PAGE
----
The lawsuit says that the Journal article caused Aboutaam to lose funding, business relationships and business opportunities. Hicham Aboutaam’s Geneva-based brother, Ali, isn’t suing over the article because his business hasn’t been as affected, the New York Times noted.
I wrote at the time that the article appeared largely built on innuendo. Media Ethics has an interesting breakdown of the manner in which WSJ referred to its 'sources'. Certainly a case that will be watched with interest by journlists and bloggers alike.

Metal detectorist Sells Roman Fleet Diploma

Gavin Havery, ' Metal detectorist finds Britain's first Roman Fleet diploma near Lanchester, in County Durham' Northern Echo 21st July 2017
Mr Houston finds plenty of ring pulls from fizzy drinks cans, and his main artefacts tend to be musket balls. Until discovering the diploma his best find was a Palstave bronze axe head, which dates back thousands of years. He has now sold the diploma to Durham University’s Museum of Archaeology for a five-figure sum, splitting the money with the landowner. Mr Houston said: “For me, the only place it should be is in a local museum for local people because it is part of our local history, and a massive part of our local history. “This is the best place for it.” 
So he "sold" it. To us. And pocketed the munny instead of the artefact this time.

Friday, 21 July 2017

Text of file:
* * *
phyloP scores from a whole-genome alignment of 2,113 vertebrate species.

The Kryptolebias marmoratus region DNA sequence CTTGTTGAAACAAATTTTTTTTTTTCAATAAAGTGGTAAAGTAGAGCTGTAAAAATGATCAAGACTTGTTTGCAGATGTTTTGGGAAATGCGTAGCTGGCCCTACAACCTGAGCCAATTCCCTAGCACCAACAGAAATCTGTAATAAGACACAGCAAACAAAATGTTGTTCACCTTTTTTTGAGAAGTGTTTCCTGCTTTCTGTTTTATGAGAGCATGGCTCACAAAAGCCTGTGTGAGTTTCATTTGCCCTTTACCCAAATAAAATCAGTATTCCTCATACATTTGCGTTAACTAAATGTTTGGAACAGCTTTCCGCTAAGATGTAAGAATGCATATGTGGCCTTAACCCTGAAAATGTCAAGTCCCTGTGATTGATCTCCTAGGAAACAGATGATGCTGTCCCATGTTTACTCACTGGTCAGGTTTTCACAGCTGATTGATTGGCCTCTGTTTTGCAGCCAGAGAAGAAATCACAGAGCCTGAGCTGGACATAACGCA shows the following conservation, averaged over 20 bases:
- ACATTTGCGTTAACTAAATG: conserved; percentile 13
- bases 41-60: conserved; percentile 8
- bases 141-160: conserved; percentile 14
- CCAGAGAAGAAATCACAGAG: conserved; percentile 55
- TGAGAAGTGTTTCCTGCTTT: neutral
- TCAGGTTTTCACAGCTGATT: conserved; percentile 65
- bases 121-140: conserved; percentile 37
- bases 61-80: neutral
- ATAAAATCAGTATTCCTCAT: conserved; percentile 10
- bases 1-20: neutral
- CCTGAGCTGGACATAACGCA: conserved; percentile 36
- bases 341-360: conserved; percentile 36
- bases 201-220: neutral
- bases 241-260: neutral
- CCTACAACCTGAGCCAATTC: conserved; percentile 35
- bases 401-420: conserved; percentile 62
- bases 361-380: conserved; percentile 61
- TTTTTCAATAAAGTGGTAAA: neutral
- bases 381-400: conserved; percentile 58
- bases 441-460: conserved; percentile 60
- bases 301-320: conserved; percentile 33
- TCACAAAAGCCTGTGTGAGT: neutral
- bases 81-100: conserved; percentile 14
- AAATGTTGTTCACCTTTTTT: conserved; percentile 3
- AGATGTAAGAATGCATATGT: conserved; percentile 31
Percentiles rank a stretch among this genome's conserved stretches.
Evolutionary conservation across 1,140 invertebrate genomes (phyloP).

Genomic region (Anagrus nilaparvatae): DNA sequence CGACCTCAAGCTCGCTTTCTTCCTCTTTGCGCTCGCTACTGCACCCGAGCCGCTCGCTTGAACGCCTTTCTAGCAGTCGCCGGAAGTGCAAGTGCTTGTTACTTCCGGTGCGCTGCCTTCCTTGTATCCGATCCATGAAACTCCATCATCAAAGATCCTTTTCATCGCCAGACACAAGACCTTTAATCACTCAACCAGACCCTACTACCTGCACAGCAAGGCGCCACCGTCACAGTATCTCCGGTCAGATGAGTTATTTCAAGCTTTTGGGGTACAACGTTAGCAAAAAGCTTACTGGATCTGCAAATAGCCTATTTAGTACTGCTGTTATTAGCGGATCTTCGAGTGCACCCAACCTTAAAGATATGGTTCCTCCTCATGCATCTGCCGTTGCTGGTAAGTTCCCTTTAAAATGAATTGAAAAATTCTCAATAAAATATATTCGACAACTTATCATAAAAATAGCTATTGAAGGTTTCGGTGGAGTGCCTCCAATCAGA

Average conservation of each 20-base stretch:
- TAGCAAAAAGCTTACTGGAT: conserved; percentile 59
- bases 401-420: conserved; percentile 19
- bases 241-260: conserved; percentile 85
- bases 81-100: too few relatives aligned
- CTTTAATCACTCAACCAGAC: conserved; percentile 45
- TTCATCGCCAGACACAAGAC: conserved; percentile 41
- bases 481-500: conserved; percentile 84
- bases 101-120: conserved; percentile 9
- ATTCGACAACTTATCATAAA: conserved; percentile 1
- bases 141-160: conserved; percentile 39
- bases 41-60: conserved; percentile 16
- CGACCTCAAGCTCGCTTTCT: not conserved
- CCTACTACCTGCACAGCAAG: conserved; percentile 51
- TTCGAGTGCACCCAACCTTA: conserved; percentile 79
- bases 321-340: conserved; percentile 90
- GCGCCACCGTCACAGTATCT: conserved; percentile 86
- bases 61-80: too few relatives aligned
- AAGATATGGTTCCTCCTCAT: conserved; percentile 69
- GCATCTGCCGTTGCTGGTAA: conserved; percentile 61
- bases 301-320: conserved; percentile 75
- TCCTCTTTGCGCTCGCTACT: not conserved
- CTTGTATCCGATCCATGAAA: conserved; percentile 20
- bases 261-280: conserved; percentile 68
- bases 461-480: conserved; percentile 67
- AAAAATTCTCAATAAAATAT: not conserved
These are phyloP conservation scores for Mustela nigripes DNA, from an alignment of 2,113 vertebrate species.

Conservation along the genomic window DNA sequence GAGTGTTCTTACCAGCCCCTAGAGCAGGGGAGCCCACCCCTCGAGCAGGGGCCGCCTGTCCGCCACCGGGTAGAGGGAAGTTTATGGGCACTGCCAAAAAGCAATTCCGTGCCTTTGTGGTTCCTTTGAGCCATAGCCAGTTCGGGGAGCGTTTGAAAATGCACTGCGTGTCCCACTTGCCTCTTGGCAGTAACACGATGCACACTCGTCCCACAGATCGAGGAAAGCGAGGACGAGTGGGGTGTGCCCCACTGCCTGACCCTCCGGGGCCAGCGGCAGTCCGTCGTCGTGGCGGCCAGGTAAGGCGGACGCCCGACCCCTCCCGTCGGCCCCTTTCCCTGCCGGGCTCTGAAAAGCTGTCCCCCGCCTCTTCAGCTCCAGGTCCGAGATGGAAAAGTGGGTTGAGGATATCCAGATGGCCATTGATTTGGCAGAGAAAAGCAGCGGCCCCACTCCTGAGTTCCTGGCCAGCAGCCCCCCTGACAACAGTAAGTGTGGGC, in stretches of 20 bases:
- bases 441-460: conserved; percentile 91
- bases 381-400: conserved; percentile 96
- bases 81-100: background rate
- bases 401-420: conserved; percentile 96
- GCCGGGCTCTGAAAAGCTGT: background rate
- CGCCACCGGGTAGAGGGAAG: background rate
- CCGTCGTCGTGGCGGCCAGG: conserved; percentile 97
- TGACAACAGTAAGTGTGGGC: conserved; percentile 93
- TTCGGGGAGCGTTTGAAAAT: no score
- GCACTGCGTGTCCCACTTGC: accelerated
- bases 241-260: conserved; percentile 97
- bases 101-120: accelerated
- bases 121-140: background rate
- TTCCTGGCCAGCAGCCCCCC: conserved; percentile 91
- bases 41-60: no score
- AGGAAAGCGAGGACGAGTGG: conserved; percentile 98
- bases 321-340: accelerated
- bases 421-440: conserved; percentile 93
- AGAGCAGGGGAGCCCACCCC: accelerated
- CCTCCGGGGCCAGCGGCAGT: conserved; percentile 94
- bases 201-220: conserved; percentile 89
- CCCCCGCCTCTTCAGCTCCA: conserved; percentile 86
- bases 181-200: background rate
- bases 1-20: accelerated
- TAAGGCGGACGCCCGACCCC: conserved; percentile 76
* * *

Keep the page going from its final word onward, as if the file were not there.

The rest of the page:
Detectorists Targeting Gloucestershire Farmland at Night

Baz Thugwit,  Nocturnal Citizen
Archaeologist Without Licence
examning one of his finds
Metal detectorists who hunt for buried ancient artefacts are targeting farmland in Gloucestershire. The practice involves people using metal detectors searching at night to hunt for valuable objects without the landowner's permission to be there and to take away their property (Illegal detectorists targeting Gloucestershire farmland  17 July 2017).
Gloucestershire Police said it contravenes the Countryside and Rights of Way Act 2000 and is rife during late summer after fields are ploughed. Farmer Graham Nichols, from Kingscote, said the people involved know what they are doing is illegal. Mr Nichols claims there are 150 acres of Roman settlements beneath his farmland. He said: "It's where people come with metal detectors to try and find Roman remains. The problem is all this land is scheduled so it's an illegal activity." "They know what they're doing is illegal as they are coming out at night when it's dark," Mr Nichols added. "This is history, and once they've taken that history away it can never be put back there, and this is the future for generations to come." Gloucestershire Police Sgt Garrett Gloyne said: "It happens at a particular time of year after farmers have harvested crops and fields have been ploughed." He warned if someone is found using a metal detector on a scheduled ancient monument they could be arrested, and also urged the public to notify the force of any suspicious activity.

British 'Responsible Metal Detecting' in Orl its Glory

"from now on anyone asks me what
to do with a find im going to be telling them
what i would do. and thats not whats written in books of rules"